Sox make little progress in closer search on Tuesday

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Sox make little progress in closer search on Tuesday

DALLAS -- While continuing to explore various avenues to address their closer vacancy, the Red Sox effort to replace Jonathan Papelbon seemed to stall some Tuesday, the second day of baseball's annual winter meetings.

Red Sox executives met with Oakland A's general manager Billy Beane late Tuesday afternoon, but made little progress in trade talks centered around A's closer Andrew Bailey, who is being shopped by the ever-cost-conscious A's.

According to a source, the A's believe that there are other organizations whose prospect inventory is more attractive than the Red Sox.

The Sox, meanwhile, were careful not to send any hint of desperation in the trade talks, giving the impression that they have other options to consider for closer.

"We're very fluid right now," said a Red Sox source. "We don't have anything close (when it comes to making a deal)."

Bailey, who was the American League Rookie of the Year in 2008, is 27, relatively affordable and is under control for the next three seasons, making him extremely attractive to other clubs.

The A's have received interest from a handful of teams on Bailey, including some who have established closers. Those teams could presumably either deal their current closers, or move their current closer into the starting rotation, as the Texas Rangers recently did with Neftali Feliz.

Oakland isn't necessarily seeking major league-ready talent. The A's are hopeful of a resolution to their ballpark mess, eying a move to the San Jose area for 2015. As such, Beane wants to stockpile young players who will either be ready or affordable -- or both -- by the time the A's move.

At least two other clubs are shopping relievers. Seattle is willing to move Brandon League, who made the All-Star team last year, But League is eligible for free agency after 2012, making it highly unlikely that the Sox would surrender a player who they can't control for more than one season.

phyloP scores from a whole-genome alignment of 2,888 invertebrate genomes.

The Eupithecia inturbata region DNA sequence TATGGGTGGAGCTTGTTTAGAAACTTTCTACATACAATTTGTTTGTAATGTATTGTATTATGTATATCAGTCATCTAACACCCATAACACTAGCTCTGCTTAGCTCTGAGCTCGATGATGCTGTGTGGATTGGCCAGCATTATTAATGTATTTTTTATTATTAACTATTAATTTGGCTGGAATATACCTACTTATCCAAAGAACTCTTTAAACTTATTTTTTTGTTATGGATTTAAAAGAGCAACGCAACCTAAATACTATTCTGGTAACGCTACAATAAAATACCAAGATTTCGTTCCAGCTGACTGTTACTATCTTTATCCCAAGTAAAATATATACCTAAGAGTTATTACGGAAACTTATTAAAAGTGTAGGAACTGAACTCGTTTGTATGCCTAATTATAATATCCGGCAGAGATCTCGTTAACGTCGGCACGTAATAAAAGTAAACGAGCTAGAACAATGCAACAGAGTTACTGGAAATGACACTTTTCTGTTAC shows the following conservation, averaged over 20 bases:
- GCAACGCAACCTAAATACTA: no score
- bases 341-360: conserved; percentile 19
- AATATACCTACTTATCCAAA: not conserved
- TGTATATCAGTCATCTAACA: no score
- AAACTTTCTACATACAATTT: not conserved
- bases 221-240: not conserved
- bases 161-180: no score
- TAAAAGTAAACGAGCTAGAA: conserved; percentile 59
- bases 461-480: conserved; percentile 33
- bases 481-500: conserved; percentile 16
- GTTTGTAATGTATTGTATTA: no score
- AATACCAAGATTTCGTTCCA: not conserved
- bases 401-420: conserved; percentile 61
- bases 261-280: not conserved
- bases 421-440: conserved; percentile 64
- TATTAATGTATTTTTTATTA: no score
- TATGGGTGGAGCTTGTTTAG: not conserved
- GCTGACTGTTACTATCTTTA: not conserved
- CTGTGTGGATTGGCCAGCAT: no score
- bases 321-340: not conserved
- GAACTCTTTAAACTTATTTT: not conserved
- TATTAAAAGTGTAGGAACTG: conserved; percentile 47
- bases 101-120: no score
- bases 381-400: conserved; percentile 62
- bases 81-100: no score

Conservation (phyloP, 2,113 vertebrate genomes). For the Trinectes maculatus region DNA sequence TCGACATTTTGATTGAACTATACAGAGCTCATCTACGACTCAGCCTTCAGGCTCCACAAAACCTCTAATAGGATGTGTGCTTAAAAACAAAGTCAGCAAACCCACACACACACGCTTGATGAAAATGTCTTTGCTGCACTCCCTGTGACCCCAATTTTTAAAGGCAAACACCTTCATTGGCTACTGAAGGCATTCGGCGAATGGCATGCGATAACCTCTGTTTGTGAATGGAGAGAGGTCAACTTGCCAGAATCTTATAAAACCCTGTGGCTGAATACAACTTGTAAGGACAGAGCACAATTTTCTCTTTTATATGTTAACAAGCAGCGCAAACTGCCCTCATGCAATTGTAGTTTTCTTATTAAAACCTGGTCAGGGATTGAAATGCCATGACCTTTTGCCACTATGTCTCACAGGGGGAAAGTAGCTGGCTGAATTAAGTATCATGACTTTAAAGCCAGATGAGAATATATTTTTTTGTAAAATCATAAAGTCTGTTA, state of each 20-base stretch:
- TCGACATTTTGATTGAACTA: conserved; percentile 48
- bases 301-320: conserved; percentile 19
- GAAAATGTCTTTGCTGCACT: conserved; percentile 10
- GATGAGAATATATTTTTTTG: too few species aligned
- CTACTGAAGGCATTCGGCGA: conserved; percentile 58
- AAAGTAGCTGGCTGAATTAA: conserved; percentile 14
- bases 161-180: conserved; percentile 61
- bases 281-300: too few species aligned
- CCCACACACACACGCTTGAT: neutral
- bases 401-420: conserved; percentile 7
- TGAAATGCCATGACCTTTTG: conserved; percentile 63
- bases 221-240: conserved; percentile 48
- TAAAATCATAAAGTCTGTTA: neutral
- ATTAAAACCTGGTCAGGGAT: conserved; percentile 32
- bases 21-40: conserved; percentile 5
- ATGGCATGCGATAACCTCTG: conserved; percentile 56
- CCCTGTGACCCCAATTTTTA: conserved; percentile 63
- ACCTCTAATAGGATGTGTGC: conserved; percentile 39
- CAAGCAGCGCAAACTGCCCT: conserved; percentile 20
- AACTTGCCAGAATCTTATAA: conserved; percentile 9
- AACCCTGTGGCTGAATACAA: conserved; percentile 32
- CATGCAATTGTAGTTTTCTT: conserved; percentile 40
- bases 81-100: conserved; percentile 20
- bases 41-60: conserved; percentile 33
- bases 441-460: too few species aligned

The Colorado Rockies, meanwhile, continue to listen to offers for Huston Street, who once closed for the A's but has been used in more of a set-up role the last two seasons.

A Rockies official, however, said Tuesday night that the Red Sox weren't players for Street.

A number of free agent closers remain on the market, of course, including Brad Lidge, Francisco Cordero, and Francisco Rodriguez.

First impressions from Red Sox' 10-3 win over Rockies

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First impressions from Red Sox' 10-3 win over Rockies

BOSTON- First impressions from the Red Sox' 10-3 win over Colorado:

 

Steven Wright is the very picture of consistency.

In nine starts this season, Wright has pitched at least six innings and allowed two earned runs or fewer eight times. In the one start in which he failed to do so, he was pitching in a mini-monsoon and unable to properly grip his signature pitch.

On Wednesday, he battled some early-inning wildness with the knuckler, resulting in two wild pitches and four passed balls, but eventually settled down.

His 4-4 mark hardly represents how well he's pitched. A more telling stat is the 60 2/3 innings he's pitched in nine outings, just shy of seven per game.

 

It could be a costly night for injuries.

Ryan Hanigan left the game after 2 1/2 innings because of illness. Dustin Pedroia came out in the fifth as a precaution after experiencing some tightness in his right hamstring. And Xander Bogaerts jammed his thumb in the eighth.

Let's assume that Hanigan's illness is a temporary thing, and since Bogaerts remained in the game, that, too, seemed minor.

But the Pedroia hamstring is potentially a red flag, since it was that same hamstring that sidelined him for almost half of last season.

 

For the past 19 home games, the Red Sox have averaged more than eight runs per game.

Nineteen games isn't exactly a small sample size. In fact, it's almost exactly one-quarter of the home schedule. To average more than eight runs per game over that long a stretch, covering parts of three different homestands, is pretty remarkable.

 

Blake Swihart's speed is something else.

Swihart hit two triples to the triangle Wednesday night, and on the second, to see him shift into higher gear as he approached second base was really something to see.

It's difficult to think of another catcher -- and yes, I understand that Swihart has been playing left field exclusively of late; but he remains primarily a catcher -- who ran as well as Swihart does.

When the Sox and other independent evaluators remark about Swihart's athleticism, that's one of the things to which they're referring.

 

Buckley: Can we expect Buchholz to be placed on DL soon?

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Buckley: Can we expect Buchholz to be placed on DL soon?

Steve Buckley joins Arbella Early Edition to give his opinion on whether or not he thinks the Red Sox will place Clay Buchholz on the disabled list soon, and if not whether he will lose his spot in the rotation.